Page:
Written by Jason Hannigan, HEADstrong Foundation intern
Mike Bender, the Director for the HEADstrong Lacrosse Club of the Lehigh Valley, is, in his words, pretty athletic, but nothing too special. Bender’s journey in the sport, however, tells an entirely different story.
Lacrosse has afforded Bender, a former standout and Adidas All-American player at Emmaus High School, many exciting opportunities in life, taking him from his native Lehigh Valley to a nationally-ranked program at The University of Maryland, where he featured prominently for the 2015 National Runner-Up Terrapins.
Bittersweet was the word Bender used to describe the Terps’ heartbreak in the 2015 National Championship game, at Lincoln Financial Field in Philadelphia. Bender, then a senior, and his team fell to The University of Denver, 10-5.
Nevertheless, the end of what Bender called the “culmination of his collegiate career” was just the beginning of his coaching and directing duties.
Bender had already dipped his feet into the coaching waters while playing for the Terps, helping to instruct, coach and string sticks for youth players at camps and clinics with HEADstrong Lacrosse.
Later, it was a former roommate at College Park who presented Bender with the coaching opportunity of a lifetime, one he could not pass up.
Soon after, Bender traveled to Hong Kong, where his ex-roomie had landed a position with the National Team. Bender was shown around the territory and, following a good impression at a mini-camp, offered a position as an Assistant Defensive Coordinator for the Hong Kong Under-19 Youth Team.
Fast forward three years, including a coaching cameo with the U19 team at a World Championship in Vancouver, and Bender has been promoted to assistant coach with the Hong Kong National Team, whom he hopes to help guide on a successful showing in the upcoming 2018 Federation of International Lacrosse (FIL) Championship, which will be played in the Mediterranean resort city of Netanya, Israel from July 12-21.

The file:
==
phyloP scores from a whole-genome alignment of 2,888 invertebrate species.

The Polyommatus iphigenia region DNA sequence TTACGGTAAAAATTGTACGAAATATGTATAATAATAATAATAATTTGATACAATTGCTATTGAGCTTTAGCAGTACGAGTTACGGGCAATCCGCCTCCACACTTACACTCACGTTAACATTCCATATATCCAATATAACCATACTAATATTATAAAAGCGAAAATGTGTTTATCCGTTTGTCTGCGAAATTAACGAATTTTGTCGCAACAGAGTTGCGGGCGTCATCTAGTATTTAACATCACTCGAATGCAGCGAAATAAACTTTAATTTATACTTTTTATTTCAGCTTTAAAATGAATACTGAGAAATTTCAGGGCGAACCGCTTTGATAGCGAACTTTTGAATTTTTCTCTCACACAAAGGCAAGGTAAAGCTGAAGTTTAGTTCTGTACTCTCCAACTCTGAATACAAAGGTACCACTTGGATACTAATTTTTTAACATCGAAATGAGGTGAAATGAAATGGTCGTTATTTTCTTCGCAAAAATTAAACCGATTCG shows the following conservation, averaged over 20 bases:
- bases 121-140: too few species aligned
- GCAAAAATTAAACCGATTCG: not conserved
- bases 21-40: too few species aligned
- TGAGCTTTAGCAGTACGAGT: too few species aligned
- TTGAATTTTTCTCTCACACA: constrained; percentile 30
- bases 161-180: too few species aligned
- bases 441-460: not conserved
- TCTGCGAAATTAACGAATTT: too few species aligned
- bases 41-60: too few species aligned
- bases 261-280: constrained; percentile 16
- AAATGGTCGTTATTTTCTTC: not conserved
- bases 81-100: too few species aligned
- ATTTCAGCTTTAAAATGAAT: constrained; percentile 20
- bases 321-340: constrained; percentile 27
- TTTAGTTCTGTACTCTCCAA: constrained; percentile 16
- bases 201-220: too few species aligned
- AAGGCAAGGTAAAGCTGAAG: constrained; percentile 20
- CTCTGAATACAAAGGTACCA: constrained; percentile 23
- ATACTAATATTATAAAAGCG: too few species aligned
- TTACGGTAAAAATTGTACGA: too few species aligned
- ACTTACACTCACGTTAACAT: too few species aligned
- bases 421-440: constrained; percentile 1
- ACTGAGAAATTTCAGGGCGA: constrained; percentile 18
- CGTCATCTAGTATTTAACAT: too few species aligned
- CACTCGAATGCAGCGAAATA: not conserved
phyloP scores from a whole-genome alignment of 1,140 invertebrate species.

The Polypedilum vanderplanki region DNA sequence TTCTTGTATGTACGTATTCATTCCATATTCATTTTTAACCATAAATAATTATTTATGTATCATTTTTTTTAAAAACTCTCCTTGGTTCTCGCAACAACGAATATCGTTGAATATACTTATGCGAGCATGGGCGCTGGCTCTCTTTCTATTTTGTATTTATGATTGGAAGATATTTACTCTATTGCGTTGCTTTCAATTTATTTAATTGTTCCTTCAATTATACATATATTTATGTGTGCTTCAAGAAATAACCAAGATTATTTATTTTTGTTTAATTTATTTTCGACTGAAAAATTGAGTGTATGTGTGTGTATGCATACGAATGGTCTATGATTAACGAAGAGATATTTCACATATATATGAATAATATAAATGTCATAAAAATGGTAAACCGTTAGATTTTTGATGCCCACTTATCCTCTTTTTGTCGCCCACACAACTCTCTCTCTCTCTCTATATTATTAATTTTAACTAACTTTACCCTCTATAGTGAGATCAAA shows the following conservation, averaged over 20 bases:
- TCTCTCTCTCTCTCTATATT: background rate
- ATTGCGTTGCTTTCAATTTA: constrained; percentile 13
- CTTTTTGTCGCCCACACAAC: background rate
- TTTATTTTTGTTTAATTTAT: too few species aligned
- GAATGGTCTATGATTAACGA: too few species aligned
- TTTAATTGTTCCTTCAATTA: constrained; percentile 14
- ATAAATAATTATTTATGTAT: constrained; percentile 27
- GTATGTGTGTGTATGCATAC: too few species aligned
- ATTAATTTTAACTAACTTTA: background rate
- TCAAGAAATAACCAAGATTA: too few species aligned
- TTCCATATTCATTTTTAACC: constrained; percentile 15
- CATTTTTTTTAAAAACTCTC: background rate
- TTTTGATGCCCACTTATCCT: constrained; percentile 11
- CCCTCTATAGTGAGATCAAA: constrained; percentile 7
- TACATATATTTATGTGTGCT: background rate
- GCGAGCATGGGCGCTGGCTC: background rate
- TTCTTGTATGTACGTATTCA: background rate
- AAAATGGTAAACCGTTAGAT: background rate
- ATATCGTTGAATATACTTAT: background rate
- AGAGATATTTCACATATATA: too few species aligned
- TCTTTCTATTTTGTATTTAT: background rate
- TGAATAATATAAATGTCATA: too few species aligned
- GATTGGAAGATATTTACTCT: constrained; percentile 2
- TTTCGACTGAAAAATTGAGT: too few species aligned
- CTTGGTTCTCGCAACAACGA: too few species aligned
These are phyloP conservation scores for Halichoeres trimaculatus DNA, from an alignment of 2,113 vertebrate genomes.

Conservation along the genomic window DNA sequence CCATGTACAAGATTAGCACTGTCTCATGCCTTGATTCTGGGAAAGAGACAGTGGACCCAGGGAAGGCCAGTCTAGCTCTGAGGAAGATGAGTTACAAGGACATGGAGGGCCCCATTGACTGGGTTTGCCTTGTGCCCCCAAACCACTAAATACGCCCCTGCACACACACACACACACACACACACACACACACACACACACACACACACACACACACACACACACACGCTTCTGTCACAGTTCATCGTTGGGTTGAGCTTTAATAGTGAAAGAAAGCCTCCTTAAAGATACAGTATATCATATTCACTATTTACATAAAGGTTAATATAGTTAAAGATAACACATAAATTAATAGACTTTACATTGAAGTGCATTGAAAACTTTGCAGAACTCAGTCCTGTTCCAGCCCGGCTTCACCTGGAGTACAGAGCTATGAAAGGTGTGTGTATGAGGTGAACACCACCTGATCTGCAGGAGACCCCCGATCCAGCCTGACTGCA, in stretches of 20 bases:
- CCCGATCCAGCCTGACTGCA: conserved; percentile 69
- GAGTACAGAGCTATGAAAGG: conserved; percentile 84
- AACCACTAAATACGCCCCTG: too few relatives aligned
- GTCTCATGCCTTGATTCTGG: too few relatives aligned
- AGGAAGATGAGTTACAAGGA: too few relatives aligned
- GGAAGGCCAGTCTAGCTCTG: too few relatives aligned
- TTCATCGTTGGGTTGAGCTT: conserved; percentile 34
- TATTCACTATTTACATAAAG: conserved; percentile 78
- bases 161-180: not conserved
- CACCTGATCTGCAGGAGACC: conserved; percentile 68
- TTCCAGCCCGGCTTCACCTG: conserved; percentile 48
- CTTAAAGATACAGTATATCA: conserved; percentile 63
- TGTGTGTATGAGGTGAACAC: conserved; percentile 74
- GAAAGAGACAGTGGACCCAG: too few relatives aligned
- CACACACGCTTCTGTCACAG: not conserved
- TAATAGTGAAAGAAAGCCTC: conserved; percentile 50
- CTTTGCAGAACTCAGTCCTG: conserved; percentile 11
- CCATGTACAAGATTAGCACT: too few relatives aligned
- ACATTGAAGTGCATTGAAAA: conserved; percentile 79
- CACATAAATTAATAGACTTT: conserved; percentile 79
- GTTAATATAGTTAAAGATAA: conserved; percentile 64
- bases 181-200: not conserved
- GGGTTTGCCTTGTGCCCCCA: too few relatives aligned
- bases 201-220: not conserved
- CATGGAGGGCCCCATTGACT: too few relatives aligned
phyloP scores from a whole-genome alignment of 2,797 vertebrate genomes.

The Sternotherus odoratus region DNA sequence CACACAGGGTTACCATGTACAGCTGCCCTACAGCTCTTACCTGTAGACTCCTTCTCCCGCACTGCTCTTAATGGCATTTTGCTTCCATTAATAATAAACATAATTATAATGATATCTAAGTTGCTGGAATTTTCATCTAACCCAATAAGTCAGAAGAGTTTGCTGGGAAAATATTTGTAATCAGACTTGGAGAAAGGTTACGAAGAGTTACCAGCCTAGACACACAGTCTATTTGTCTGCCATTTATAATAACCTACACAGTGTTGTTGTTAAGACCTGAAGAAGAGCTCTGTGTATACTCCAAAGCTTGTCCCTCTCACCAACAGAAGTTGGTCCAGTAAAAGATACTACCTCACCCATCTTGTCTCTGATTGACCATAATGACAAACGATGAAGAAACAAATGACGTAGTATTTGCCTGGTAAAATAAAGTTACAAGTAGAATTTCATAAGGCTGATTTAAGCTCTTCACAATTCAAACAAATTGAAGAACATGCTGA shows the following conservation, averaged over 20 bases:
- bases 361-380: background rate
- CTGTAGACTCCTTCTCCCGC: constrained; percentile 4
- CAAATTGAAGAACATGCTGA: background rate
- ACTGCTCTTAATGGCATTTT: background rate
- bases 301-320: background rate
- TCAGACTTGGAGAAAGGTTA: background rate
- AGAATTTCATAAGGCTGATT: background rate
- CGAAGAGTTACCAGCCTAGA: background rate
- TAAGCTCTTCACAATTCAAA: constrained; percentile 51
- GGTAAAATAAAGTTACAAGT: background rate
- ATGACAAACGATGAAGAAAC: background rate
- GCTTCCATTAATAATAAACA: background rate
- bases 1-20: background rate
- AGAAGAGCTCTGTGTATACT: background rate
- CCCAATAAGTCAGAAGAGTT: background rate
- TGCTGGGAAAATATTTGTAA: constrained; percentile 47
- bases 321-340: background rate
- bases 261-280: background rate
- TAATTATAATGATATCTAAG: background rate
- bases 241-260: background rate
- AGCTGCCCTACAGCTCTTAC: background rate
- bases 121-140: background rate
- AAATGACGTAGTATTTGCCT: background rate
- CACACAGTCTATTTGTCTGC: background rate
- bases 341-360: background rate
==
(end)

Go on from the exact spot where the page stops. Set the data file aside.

Hong Kong will be competing in the FIL Championship along with 48 other nations, spanning six continents. Hong Kong is an ambitious, but young and realistic program, whom Bender has pegged to finish as high, if not higher, as the top-20.
Bender and Hong Kong are set to take the biggest stage in lacrosse, a moment Bender imagined would come. After all, he has been inspiring his players at HEADstrong to aim this high for years.
“I try to reiterate the same message to my players at HEADstrong and my high school team, especially telling the younger guys,” Bender said. “You don’t need to be the biggest, fastest or strongest. Lacrosse is a sport that you can individually improve to the best of your ability.”
Bender said he is personally looking forward to learning from his experience on the sidelines in Israel, and hopes to bring back an international perspective of the game to his players at HEADstrong Lacrosse.
“One of the greatest perks of working with the [Hong Kong] National Team is helping to grow the game,” Bender said. “You travel all over the world, and the players just love the sport we take for granted and have access to so easily here in the States. I’ll try to bring back the overall passion and respect for the game.”
For Bender, lacrosse is the sport that keeps on giving, with HEADstrong Lacrosse and the Director’s outlook being no different. Bender, like the club he helps manage, continues to give back to and strive to become the best role model for local youth lacrosse players.
“I still have a long way to go in regards to coaching, understanding the ins and outs … but the biggest thing is learning to regurgitate what I have learned in a way that different level of players can understand it,” Bender said. “It’s a challenge, but that’s what drives coaches; that’s what drives me.”